By David Solnit for the Indypendent – “Seattle,” shorthand for the 1999 anti-WTO mass actions, was a moment when organized protest and resistance became a genuine popular uprising of thousands of ordinary people who successfully shut down the opening day of the WTO meeting, took over and occupied the downtown core of a major American city, and contributed to the collapse of negotiations that would have increased poverty, destruction, and misery around the world. Several years after the Seattle actions, a group of us calling ourselves the People Powered Strategy Project reflected on the key elements that made the one-day mass urban action and week of struggle in Seattle successful. We came up with the following principles in an effort to bring a people-power strategy to the antiwar movement, which had none after the United States invaded Iraq in 2003, and I have added a few more. These same principles worked in San Francisco on March 20, 2003 — the day after the U.S. invasion of Iraq — when 20,000 people from the area shut down and occupied the Financial District, 2,000 of whom were arrested.
By Andrea Bower, for the Hawaii Independent – The Trans-Pacific Partnership (TPP) is a massive international treaty being negotiated, in secret, by 12 Pacific Rim countries, side-by-side with 500 corporate advisers. After five years, they are aiming to wrap-up the deal on Maui at the end of this month. Meetings with Chief Negotiators begin July 24, followed by what they hope will be the final Trade Ministers meeting from July 28-31. Both the Westin and Hyatt Regency in Lahaina are reportedly hosting the meetings. Hawaii has been a favorite location for several of these high-security meetings because it is geographically isolated, seemingly far away from mass protests that might disrupt their agenda.
By Mackenzie McDonald Wilkins in Flush the TPP – In less than two weeks, from July 28-31, “the United States will host a meeting of Trans-Pacific Partnership (TPP) Trade Ministers in Maui, Hawaii, preceded by a meeting of TPP Chief Negotiators from July 24-27” (USTR). People in Hawaii are leading the charge to organize protests in opposition to the meetings. The protests will educate and unite people on Hawaii against corporate imperial “trade” deals that will threaten indigenous sovereignty on the island, increase the use of GMO crops, diminish worker rights, and reward multinationals that pollute the environment on the islands and around the world. There will also be solidarity actions across the country. Many of the countries involved in the TPP negotiations are ready to close the deal, despite major concerns from other countries.
By James Moreland in Economy In Crisis – The New York Times has reported that the Trans Pacific Partnership (TPP) negotiations will see a wrap late July. However, many of the 12 countries still have big issues that need to be solved before this agreement can move forward. Regardless of any issues these countries may have, America is ultimately going to be the biggest loser with this trade deal. We are the largest consumer nation in the world. Countries like Vietnam, Malaysia, and Japan need our economy to continue thriving. Whatever issues they may have, they will soon get over it since they need us more than we need them. Regardless, citizens in their countries are protesting against the TPP in the streets and their protests have helped slow down the TPP. People in Japan, Canada, Australia, the U.S., and New Zealand have been up in arms about the TPP.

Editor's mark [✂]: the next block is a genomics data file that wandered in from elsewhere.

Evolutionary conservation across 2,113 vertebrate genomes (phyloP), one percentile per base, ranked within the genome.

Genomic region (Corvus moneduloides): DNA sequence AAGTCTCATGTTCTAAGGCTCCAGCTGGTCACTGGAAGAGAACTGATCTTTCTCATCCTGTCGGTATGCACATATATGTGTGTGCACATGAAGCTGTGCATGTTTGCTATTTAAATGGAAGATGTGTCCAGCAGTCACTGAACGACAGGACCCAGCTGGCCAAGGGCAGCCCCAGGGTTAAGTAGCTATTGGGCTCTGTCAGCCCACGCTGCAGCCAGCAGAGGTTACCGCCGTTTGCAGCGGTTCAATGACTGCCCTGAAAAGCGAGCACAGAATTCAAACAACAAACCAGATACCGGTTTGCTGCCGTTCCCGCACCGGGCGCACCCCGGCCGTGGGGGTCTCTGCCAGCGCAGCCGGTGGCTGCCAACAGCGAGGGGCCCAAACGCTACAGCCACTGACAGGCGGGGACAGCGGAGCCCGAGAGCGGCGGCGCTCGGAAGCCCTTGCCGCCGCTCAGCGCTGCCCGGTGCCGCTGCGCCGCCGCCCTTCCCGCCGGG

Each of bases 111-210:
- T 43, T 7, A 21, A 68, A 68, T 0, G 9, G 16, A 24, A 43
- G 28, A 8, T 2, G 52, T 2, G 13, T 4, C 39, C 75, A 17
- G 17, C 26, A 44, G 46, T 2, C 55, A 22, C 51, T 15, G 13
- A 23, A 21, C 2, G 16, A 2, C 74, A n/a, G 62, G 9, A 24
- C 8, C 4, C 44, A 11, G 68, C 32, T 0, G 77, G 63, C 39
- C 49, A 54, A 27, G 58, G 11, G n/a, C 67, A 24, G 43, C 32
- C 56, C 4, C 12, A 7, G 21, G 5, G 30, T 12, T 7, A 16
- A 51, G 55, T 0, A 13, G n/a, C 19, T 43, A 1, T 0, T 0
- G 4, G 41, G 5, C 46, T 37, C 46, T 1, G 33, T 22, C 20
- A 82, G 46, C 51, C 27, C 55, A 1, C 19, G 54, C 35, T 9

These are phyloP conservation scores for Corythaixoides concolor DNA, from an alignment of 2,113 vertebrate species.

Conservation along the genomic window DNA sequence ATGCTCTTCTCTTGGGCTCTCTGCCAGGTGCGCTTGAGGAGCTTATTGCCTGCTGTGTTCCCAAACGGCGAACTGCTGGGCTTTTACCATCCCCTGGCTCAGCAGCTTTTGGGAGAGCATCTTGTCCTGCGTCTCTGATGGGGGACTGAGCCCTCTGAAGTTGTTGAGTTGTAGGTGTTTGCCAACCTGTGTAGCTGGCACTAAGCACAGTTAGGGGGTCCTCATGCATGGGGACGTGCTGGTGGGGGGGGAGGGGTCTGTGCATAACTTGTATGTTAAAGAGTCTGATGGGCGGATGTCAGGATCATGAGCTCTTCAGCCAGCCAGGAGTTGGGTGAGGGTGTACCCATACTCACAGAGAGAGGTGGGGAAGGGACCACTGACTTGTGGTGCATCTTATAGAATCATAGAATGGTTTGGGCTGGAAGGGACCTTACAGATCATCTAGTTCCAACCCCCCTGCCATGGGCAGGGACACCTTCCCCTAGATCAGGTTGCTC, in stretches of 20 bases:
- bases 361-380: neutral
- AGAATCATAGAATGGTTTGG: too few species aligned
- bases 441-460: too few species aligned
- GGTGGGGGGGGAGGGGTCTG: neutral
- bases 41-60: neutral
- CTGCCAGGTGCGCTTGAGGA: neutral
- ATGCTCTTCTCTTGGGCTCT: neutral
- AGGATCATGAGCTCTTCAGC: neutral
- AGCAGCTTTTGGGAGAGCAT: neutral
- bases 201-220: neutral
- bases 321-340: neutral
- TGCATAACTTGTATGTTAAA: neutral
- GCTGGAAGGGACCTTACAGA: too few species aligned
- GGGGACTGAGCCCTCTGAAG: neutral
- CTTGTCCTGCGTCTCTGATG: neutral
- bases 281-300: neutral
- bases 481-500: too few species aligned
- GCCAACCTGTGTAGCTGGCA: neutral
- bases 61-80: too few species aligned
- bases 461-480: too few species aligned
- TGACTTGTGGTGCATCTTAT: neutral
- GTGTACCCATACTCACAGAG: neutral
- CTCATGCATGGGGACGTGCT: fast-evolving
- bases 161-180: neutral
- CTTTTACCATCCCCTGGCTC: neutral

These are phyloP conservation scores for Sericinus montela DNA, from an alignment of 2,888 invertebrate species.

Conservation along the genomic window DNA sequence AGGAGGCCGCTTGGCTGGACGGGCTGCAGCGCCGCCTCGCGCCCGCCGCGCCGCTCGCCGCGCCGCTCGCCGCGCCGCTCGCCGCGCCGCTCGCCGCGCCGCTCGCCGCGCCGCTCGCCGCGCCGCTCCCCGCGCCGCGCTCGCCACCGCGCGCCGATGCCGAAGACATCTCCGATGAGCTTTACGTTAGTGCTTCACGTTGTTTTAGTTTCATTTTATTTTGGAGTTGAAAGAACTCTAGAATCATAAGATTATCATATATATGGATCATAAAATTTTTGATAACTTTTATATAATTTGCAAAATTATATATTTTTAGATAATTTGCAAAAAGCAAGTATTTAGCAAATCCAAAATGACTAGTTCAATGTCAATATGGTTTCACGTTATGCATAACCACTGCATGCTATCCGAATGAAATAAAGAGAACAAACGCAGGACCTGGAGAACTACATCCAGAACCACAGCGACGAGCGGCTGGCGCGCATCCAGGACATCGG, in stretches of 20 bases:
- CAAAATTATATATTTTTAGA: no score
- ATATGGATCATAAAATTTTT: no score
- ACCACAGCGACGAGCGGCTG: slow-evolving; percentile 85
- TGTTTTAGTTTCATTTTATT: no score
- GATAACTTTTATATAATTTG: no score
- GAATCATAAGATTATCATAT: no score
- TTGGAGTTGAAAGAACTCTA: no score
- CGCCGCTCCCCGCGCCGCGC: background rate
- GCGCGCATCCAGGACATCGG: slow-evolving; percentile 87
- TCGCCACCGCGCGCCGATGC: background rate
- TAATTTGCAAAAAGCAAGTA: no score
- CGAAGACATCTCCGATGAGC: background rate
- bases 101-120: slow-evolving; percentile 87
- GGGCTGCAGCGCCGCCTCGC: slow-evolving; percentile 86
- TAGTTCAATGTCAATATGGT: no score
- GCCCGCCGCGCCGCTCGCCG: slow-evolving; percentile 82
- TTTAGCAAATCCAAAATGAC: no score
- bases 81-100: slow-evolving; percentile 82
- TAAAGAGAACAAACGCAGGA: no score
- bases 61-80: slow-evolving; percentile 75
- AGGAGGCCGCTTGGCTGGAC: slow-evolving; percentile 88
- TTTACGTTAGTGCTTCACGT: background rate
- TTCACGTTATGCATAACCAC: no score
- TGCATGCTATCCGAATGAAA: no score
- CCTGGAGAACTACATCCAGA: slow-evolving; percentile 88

By Margaret Flowers and Mackenzie McDonald Wilkins for FlushtheTPP.org. Germantown, MD – It has been one month since Fast Track passed through US Congress. Now we are starting a mass mobilization effort to stop the TransPacific Partnership (TPP). One part of the effort to Stop the TPP is to hold members of Congress accountable, by birddogging them wherever they go and challenging them in upcoming elections. Already, this has been happening across the country. On July 16 a small group from Communication Workers of America (CWA), FlushtheTPP, and Popular Resistance protested Congressman John Delaney’s vote to Fast Track the TPP at a community forum. See the video here: filmed and edited by Mackenzie McDonald Wilkins.
By Communications Workers of America – Advocates for human rights and anti-trafficking efforts have been expressing outrage about the news that Malaysia is poised to receive an improved ranking on the U.S. State Department’s annual assessment of human trafficking across the globe. The assessed improvement is at odds with the recent and troubling facts on the ground, many experts are pointing out. Perhaps most troubling is the notion that the upgraded Malaysia ranking is driven by the Obama Administration’s desire to pass the Trans-Pacific Partnership (TPP) trade pact. AsReuters reported last week: “The upgrade to so-called ‘Tier 2 Watch List’ status removes a potential barrier to President Barack Obama’s signature global trade deal.
By George Zornick in The Nation – When Congress finally passed fast-track trade authority last month, there was a major problem for President Obama and his trade negotiators: a provision of the bill forbid any fast-tracked trade deal from including countries on Tier 3 of the State Department’s human trafficking list. That’s the worst classification the United States gives to countries in its Trafficking In Persons annual report, a status earned by countries like Zimbabwe, Syria, the Democratic Republic of Congo, and North Korea. Also on the list: Malaysia, one of the 12 potential signatories to the Trans-Pacific Partnership trade deal that is in the final round of negotiations this month.